credit – Ocean Conservancy
No matter where you live, if you go outside and start walking north, at some point you’ll reach the Arctic Ocean. A vast expanse at the northern reaches of the planet, the Arctic Ocean supports a dizzying array of ocean wildldife, including the charismatic – and much threatened – polar bear. Most readers of The Blog Aquatic know that summer sea ice has been rapidly melting, caused by human-induced climate change from our ever rising global carbon emissions. Indeed, the concentration of carbon dioxide in the global atmosphere just broke a new record high.
But more poorly understood is that carbon dioxide is beginning to undermine the Arctic ocean itself through a process called ocean acidification. No less than 10 key scientific findings can be found in a just-released assessment of ocean acidification undertaken by an international group of independent scientists.
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A Seattle Chef prepares crisp smelt while learning about the local impacts of ocean acidification – credit Zach Lyons
Earlier this April, Ocean Conservancy and the Seattle Chefs Collaborative co- hosted an event featuring what was probably the most delicious seafood in the world. The Seattle Chef’s Collaborative is a local chapter of a national organization that brings chefs together to meet, learn, and advocate. They are not a traditional conservation organization, but in this case were gathered to talk about little-known local species, a problem called ocean acidification, and to enjoy their colleagues’ creations featuring the very species discussed.
Ocean acidification, caused by rising CO₂ emissions being absorbed by the ocean can be a pretty daunting topic. We are always asking ourselves, “how do we move this conversation from small groups of scientists and managers to the bus stops and dinner tables where most of us hang out”
Well, everyone has to eat, and for the most part, they enjoy doing so.
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Credit: swamibu flickr stream
Seattle–one of my favorite cities. I first came here in 2006 and fell in love with Puget Sound, the strong smell of coffee and the surprisingly steep downtown streets that make my morning runs more challenging than I’m used to, given the gentle slopes of DC.
Today I’ve just attended an event at the beautiful Seattle Aquarium to hear Washington Governor Christine Gregoire announce the first ever state response to ocean acidification — a little-known threat that hit the Pacific Northwest shellfish industry like an invisible ton of bricks back in 2007 and now has top billing in Washington and across the country today.
Ocean acidification is what happens when significant amounts of carbon dioxide emissions are absorbed by the ocean. A chemical reaction is occurring in our oceans right now as our carbon emissions increase. Because of the amount of carbon pollution being absorbed by the ocean, its pH is lowered, turning it more acidic. The ocean is 25% more acidic than it was before the Industrial Revolution.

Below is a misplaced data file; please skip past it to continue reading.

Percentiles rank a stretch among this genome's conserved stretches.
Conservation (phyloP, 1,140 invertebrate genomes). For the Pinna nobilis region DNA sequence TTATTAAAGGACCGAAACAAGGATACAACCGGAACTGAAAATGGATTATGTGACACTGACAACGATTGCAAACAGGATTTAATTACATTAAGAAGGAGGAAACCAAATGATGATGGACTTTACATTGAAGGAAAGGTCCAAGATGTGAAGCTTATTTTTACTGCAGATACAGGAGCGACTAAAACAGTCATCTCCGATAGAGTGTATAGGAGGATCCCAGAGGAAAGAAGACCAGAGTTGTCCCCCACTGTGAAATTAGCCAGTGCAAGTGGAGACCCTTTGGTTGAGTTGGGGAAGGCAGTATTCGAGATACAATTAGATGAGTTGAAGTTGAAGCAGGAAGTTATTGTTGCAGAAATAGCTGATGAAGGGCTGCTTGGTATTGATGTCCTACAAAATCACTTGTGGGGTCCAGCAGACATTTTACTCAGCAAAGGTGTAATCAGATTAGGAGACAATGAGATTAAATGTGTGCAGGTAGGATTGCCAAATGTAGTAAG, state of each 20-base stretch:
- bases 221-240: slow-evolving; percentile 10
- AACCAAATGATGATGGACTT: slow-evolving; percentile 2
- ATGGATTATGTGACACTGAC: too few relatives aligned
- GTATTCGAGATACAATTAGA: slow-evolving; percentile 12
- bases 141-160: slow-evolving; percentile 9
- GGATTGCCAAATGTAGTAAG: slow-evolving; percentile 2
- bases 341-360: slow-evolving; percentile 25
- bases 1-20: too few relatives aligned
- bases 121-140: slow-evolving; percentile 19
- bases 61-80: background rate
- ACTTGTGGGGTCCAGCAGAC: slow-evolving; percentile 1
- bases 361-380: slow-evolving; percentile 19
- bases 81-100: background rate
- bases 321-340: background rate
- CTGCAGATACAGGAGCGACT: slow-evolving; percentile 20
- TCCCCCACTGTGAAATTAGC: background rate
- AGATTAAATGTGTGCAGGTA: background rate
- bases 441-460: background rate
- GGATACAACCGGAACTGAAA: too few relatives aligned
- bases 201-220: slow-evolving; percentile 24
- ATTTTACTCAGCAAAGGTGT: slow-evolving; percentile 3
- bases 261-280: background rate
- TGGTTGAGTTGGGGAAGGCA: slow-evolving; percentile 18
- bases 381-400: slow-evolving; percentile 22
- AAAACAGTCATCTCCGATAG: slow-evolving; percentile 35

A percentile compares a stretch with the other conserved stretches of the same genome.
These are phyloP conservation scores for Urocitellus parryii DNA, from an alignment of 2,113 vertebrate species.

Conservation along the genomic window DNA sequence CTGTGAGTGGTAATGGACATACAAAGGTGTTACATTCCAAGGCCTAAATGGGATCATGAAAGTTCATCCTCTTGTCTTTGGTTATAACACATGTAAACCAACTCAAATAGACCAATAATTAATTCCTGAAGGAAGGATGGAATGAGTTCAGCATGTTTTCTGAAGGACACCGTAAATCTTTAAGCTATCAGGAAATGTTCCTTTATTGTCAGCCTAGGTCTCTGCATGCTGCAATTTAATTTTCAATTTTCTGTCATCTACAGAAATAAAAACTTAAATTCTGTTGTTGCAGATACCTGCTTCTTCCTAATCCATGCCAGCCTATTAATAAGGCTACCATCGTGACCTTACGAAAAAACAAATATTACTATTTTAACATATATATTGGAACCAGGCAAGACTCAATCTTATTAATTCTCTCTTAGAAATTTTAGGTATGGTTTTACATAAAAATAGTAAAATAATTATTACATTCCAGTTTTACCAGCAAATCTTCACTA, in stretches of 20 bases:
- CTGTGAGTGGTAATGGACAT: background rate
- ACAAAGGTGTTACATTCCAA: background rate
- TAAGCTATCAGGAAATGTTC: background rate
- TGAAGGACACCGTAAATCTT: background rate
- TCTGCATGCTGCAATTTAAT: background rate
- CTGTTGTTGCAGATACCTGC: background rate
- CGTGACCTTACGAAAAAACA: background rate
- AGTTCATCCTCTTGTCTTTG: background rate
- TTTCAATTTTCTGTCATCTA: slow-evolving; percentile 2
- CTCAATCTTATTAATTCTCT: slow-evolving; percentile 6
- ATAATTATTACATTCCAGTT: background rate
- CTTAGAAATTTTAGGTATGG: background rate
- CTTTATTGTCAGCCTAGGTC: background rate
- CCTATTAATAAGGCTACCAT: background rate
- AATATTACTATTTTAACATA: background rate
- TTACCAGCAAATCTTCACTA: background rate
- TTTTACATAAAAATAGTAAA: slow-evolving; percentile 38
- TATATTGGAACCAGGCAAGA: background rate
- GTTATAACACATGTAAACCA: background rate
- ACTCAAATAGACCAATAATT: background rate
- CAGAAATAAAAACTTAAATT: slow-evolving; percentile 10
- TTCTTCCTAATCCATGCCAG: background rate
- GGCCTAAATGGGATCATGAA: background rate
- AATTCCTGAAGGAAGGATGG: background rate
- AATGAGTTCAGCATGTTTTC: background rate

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Credit: National Marine Sanctuaries
As George Leonard wrote recently, planning for a stormier, warmer ocean is a daunting but important task. That’s already a reality for those of us living on the Gulf Coast, where sea level rise (compounded by coastal erosion) can almost wash away an entire community.
With near-perfect timing, another new study has just revealed that sea grasses can trap 2 to 3 times more carbon than a typical forest. The ocean, not just forests, can play a larger role than scientists previously believed keeping carbon out of the atmosphere. Continue reading »
Credit: James Maciariello
I have had three sobering yet empowering days in Boston at the first Global Conference on Oceans, Climate and Security hosted by UMass Boston. I joined colleagues from academia, government, the non-profit sector, private industry and even the military to explore human and national security implications of our changing climate and our changing oceans. While our elected officials in Washington DC continue to debate whether climate change is “real”, those on the front lines have moved beyond this debate to prepare for what is to come and indeed, what is already here.
Make no mistake about it. Our oceans are changing. Dr. Jane Lubchenco, the nation’s top ocean official, itemized these changes; sea level is rising and the oceans are getting stormier, seawater is getting warmer and holds less oxygen. None of this is debatable. The data are clear and profound. And the pace of change is increasing. Continue reading »